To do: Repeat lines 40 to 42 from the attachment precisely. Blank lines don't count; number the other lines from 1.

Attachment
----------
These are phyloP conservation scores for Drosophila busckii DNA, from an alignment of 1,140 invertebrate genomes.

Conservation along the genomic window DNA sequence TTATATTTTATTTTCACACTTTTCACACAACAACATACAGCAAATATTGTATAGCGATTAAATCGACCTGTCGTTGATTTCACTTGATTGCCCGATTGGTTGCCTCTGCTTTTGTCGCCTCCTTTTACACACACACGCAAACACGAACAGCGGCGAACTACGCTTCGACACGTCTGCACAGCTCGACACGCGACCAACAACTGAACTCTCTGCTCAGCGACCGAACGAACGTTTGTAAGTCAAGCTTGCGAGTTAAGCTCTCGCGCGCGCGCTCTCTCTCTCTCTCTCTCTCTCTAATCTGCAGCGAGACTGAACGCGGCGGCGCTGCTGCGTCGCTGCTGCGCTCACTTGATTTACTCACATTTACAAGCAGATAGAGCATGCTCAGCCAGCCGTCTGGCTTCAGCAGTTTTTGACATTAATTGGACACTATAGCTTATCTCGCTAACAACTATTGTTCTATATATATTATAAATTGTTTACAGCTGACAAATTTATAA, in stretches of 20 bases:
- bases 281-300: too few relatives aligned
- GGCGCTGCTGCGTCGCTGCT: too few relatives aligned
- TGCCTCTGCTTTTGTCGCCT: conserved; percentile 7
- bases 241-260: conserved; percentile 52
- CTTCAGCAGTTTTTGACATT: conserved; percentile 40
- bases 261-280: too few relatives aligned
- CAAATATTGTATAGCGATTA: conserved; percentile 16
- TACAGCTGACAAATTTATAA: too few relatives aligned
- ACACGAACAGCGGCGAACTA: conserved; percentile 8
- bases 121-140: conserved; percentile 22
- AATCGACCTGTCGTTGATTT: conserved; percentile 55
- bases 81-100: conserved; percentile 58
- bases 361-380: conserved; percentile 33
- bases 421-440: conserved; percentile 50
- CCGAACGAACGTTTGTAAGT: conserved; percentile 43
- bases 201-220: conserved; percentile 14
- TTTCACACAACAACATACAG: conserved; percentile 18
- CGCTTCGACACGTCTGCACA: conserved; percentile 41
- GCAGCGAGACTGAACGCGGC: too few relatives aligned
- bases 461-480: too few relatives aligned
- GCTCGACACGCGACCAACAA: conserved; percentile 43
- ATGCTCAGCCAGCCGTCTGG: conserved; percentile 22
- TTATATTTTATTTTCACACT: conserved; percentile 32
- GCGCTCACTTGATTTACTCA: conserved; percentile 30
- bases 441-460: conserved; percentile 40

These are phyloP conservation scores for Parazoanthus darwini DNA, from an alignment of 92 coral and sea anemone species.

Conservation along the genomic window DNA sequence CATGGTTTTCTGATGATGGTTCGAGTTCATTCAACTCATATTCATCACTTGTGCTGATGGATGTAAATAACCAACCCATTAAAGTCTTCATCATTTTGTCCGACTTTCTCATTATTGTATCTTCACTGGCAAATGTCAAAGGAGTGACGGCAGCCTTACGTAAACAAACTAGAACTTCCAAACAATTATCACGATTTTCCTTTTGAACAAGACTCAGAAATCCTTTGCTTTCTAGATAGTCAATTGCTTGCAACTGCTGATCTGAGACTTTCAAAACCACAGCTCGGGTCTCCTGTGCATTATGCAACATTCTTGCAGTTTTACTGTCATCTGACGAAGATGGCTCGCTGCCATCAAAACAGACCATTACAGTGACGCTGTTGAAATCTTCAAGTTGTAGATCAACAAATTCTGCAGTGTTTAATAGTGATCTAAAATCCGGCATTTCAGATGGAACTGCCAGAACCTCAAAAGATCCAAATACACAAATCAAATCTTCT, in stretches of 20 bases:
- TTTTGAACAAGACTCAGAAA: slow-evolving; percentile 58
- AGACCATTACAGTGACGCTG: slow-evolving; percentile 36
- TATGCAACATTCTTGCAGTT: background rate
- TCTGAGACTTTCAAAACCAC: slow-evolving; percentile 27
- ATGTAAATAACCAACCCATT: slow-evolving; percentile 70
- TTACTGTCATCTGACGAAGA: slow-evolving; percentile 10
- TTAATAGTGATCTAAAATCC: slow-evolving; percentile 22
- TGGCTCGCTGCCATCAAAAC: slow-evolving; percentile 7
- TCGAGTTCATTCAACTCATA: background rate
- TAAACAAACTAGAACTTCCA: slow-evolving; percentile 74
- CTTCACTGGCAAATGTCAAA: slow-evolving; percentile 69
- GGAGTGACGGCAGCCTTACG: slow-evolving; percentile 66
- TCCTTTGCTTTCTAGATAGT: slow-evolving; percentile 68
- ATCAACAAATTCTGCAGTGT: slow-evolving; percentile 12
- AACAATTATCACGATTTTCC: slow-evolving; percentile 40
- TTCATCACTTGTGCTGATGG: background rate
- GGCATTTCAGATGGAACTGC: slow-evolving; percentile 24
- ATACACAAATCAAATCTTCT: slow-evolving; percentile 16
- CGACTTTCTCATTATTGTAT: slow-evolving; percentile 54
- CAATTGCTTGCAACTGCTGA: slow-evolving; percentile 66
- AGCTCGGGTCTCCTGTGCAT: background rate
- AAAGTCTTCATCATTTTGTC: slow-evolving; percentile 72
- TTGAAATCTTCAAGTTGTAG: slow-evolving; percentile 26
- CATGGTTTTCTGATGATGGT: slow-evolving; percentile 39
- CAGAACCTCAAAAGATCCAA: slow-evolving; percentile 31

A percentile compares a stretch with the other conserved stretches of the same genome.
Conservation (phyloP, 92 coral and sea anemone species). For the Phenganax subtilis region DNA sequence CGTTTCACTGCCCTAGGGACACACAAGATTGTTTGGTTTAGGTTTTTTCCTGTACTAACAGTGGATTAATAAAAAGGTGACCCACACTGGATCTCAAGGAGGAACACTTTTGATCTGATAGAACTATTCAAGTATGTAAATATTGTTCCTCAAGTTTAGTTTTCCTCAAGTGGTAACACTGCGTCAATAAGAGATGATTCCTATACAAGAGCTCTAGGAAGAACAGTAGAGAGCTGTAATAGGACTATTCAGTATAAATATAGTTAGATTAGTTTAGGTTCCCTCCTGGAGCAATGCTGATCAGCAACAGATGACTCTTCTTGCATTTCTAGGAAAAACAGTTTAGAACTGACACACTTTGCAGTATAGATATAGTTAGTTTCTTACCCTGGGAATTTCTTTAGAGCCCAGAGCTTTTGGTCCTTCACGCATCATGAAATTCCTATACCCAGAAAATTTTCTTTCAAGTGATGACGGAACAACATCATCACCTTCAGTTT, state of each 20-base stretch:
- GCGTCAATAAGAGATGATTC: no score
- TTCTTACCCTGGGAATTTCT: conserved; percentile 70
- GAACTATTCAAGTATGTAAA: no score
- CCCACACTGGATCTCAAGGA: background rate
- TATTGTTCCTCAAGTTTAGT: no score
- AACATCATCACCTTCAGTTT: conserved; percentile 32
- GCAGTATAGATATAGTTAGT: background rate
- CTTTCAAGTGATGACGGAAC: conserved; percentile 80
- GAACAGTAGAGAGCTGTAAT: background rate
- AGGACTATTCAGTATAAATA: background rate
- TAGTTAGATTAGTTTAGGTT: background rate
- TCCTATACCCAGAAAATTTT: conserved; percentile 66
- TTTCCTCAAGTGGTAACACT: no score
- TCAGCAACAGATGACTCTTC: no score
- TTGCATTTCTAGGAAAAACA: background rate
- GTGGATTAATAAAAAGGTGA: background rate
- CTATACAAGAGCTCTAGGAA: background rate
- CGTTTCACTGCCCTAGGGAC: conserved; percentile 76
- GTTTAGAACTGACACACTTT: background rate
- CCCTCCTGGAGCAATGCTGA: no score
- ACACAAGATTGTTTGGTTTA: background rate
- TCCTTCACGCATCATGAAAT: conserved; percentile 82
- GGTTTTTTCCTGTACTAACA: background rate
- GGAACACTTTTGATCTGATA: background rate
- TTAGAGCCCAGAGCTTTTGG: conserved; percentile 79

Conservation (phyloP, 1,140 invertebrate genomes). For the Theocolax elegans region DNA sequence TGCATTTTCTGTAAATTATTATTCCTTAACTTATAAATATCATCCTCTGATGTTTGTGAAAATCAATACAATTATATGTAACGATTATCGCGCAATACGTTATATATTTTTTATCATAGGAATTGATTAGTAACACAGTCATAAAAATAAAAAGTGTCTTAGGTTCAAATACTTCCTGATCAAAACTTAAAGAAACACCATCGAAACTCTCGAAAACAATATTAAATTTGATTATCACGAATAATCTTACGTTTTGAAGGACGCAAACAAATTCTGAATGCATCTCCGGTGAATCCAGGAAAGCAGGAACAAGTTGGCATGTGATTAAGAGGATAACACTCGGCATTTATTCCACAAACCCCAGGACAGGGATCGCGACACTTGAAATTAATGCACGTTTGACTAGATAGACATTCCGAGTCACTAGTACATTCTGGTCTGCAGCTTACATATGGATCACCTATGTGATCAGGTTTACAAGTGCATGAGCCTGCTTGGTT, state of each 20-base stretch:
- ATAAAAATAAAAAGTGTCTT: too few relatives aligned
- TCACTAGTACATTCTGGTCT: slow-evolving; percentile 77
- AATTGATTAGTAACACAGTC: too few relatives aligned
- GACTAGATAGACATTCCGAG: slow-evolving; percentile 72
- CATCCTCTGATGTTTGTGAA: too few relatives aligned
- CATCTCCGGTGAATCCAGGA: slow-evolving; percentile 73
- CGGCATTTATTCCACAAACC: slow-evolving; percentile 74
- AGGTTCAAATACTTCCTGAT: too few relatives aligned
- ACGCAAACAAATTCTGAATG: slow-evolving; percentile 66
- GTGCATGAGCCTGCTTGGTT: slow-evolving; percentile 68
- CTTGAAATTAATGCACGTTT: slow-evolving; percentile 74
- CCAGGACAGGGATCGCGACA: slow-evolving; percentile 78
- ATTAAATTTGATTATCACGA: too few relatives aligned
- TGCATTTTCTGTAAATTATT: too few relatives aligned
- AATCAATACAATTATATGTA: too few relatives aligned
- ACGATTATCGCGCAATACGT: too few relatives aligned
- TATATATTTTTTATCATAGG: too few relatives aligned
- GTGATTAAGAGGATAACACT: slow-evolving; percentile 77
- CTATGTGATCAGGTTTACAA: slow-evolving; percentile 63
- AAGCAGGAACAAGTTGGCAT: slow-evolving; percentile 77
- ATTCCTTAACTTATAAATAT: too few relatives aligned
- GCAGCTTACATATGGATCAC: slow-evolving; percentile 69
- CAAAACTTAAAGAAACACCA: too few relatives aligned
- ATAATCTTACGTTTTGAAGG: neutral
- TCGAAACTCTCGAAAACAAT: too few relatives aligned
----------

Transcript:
- CTTCACTGGCAAATGTCAAA: slow-evolving; percentile 69
- GGAGTGACGGCAGCCTTACG: slow-evolving; percentile 66
- TCCTTTGCTTTCTAGATAGT: slow-evolving; percentile 68